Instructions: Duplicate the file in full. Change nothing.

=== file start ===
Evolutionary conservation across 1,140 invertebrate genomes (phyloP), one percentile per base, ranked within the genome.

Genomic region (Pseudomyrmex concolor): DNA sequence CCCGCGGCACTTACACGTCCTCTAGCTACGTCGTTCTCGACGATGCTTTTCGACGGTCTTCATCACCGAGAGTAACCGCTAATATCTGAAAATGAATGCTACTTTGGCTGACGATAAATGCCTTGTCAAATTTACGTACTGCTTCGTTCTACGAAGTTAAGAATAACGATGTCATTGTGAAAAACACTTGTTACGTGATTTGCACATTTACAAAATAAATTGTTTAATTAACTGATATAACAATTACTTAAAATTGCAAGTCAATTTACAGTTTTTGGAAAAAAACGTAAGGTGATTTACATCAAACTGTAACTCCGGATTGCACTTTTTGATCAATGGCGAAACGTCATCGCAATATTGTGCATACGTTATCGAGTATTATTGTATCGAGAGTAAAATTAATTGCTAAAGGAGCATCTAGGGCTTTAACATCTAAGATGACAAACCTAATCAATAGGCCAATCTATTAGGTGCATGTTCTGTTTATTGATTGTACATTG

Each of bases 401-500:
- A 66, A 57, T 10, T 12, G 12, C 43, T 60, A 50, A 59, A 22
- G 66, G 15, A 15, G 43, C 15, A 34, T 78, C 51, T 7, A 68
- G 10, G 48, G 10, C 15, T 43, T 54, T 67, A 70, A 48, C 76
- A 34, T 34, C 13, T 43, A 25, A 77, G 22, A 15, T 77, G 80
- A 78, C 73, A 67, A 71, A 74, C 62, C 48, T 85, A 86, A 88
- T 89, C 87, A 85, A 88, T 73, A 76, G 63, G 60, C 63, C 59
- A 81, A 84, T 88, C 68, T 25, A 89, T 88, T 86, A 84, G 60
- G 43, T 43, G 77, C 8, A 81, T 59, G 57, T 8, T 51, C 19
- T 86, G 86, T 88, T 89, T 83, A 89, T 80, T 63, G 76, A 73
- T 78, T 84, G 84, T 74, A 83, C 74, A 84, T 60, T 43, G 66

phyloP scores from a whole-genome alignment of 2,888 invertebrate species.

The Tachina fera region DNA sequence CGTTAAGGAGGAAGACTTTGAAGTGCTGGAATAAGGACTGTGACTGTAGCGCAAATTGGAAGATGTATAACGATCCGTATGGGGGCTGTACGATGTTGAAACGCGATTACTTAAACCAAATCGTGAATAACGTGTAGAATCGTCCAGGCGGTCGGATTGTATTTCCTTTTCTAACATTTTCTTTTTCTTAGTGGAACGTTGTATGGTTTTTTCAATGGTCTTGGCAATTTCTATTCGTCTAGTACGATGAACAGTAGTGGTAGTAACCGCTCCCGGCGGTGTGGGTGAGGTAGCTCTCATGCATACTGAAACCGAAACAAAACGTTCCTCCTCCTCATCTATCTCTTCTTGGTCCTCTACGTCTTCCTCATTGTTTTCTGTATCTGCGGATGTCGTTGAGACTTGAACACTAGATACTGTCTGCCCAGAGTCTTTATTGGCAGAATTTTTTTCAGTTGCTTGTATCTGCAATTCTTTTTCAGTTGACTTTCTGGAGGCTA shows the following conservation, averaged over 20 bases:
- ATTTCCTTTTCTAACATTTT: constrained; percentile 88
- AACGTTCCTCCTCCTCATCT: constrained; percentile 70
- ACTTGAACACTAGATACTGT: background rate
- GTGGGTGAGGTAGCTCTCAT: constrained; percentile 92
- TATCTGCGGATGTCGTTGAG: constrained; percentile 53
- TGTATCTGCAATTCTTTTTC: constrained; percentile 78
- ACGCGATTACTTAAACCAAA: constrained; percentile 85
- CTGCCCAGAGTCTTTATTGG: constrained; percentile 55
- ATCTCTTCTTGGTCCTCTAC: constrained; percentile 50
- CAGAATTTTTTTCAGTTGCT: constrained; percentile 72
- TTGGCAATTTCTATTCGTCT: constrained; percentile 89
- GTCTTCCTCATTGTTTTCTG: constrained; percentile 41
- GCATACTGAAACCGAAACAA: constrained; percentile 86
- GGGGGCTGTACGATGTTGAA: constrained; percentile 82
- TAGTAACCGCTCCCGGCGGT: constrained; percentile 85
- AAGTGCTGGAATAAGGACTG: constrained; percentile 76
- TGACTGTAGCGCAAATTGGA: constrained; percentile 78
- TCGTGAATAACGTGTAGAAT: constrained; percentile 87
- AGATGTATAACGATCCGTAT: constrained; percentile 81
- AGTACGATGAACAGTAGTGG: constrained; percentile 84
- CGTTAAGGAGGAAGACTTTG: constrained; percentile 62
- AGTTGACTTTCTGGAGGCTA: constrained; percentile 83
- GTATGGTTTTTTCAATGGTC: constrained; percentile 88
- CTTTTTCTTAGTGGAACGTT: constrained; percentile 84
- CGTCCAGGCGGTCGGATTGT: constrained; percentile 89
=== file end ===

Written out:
Evolutionary conservation across 1,140 invertebrate genomes (phyloP), one percentile per base, ranked within the genome.

Genomic region (Pseudomyrmex concolor): DNA sequence CCCGCGGCACTTACACGTCCTCTAGCTACGTCGTTCTCGACGATGCTTTTCGACGGTCTTCATCACCGAGAGTAACCGCTAATATCTGAAAATGAATGCTACTTTGGCTGACGATAAATGCCTTGTCAAATTTACGTACTGCTTCGTTCTACGAAGTTAAGAATAACGATGTCATTGTGAAAAACACTTGTTACGTGATTTGCACATTTACAAAATAAATTGTTTAATTAACTGATATAACAATTACTTAAAATTGCAAGTCAATTTACAGTTTTTGGAAAAAAACGTAAGGTGATTTACATCAAACTGTAACTCCGGATTGCACTTTTTGATCAATGGCGAAACGTCATCGCAATATTGTGCATACGTTATCGAGTATTATTGTATCGAGAGTAAAATTAATTGCTAAAGGAGCATCTAGGGCTTTAACATCTAAGATGACAAACCTAATCAATAGGCCAATCTATTAGGTGCATGTTCTGTTTATTGATTGTACATTG

Each of bases 401-500:
- A 66, A 57, T 10, T 12, G 12, C 43, T 60, A 50, A 59, A 22
- G 66, G 15, A 15, G 43, C 15, A 34, T 78, C 51, T 7, A 68
- G 10, G 48, G 10, C 15, T 43, T 54, T 67, A 70, A 48, C 76
- A 34, T 34, C 13, T 43, A 25, A 77, G 22, A 15, T 77, G 80
- A 78, C 73, A 67, A 71, A 74, C 62, C 48, T 85, A 86, A 88
- T 89, C 87, A 85, A 88, T 73, A 76, G 63, G 60, C 63, C 59
- A 81, A 84, T 88, C 68, T 25, A 89, T 88, T 86, A 84, G 60
- G 43, T 43, G 77, C 8, A 81, T 59, G 57, T 8, T 51, C 19
- T 86, G 86, T 88, T 89, T 83, A 89, T 80, T 63, G 76, A 73
- T 78, T 84, G 84, T 74, A 83, C 74, A 84, T 60, T 43, G 66

phyloP scores from a whole-genome alignment of 2,888 invertebrate species.

The Tachina fera region DNA sequence CGTTAAGGAGGAAGACTTTGAAGTGCTGGAATAAGGACTGTGACTGTAGCGCAAATTGGAAGATGTATAACGATCCGTATGGGGGCTGTACGATGTTGAAACGCGATTACTTAAACCAAATCGTGAATAACGTGTAGAATCGTCCAGGCGGTCGGATTGTATTTCCTTTTCTAACATTTTCTTTTTCTTAGTGGAACGTTGTATGGTTTTTTCAATGGTCTTGGCAATTTCTATTCGTCTAGTACGATGAACAGTAGTGGTAGTAACCGCTCCCGGCGGTGTGGGTGAGGTAGCTCTCATGCATACTGAAACCGAAACAAAACGTTCCTCCTCCTCATCTATCTCTTCTTGGTCCTCTACGTCTTCCTCATTGTTTTCTGTATCTGCGGATGTCGTTGAGACTTGAACACTAGATACTGTCTGCCCAGAGTCTTTATTGGCAGAATTTTTTTCAGTTGCTTGTATCTGCAATTCTTTTTCAGTTGACTTTCTGGAGGCTA shows the following conservation, averaged over 20 bases:
- ATTTCCTTTTCTAACATTTT: constrained; percentile 88
- AACGTTCCTCCTCCTCATCT: constrained; percentile 70
- ACTTGAACACTAGATACTGT: background rate
- GTGGGTGAGGTAGCTCTCAT: constrained; percentile 92
- TATCTGCGGATGTCGTTGAG: constrained; percentile 53
- TGTATCTGCAATTCTTTTTC: constrained; percentile 78
- ACGCGATTACTTAAACCAAA: constrained; percentile 85
- CTGCCCAGAGTCTTTATTGG: constrained; percentile 55
- ATCTCTTCTTGGTCCTCTAC: constrained; percentile 50
- CAGAATTTTTTTCAGTTGCT: constrained; percentile 72
- TTGGCAATTTCTATTCGTCT: constrained; percentile 89
- GTCTTCCTCATTGTTTTCTG: constrained; percentile 41
- GCATACTGAAACCGAAACAA: constrained; percentile 86
- GGGGGCTGTACGATGTTGAA: constrained; percentile 82
- TAGTAACCGCTCCCGGCGGT: constrained; percentile 85
- AAGTGCTGGAATAAGGACTG: constrained; percentile 76
- TGACTGTAGCGCAAATTGGA: constrained; percentile 78
- TCGTGAATAACGTGTAGAAT: constrained; percentile 87
- AGATGTATAACGATCCGTAT: constrained; percentile 81
- AGTACGATGAACAGTAGTGG: constrained; percentile 84
- CGTTAAGGAGGAAGACTTTG: constrained; percentile 62
- AGTTGACTTTCTGGAGGCTA: constrained; percentile 83
- GTATGGTTTTTTCAATGGTC: constrained; percentile 88
- CTTTTTCTTAGTGGAACGTT: constrained; percentile 84
- CGTCCAGGCGGTCGGATTGT: constrained; percentile 89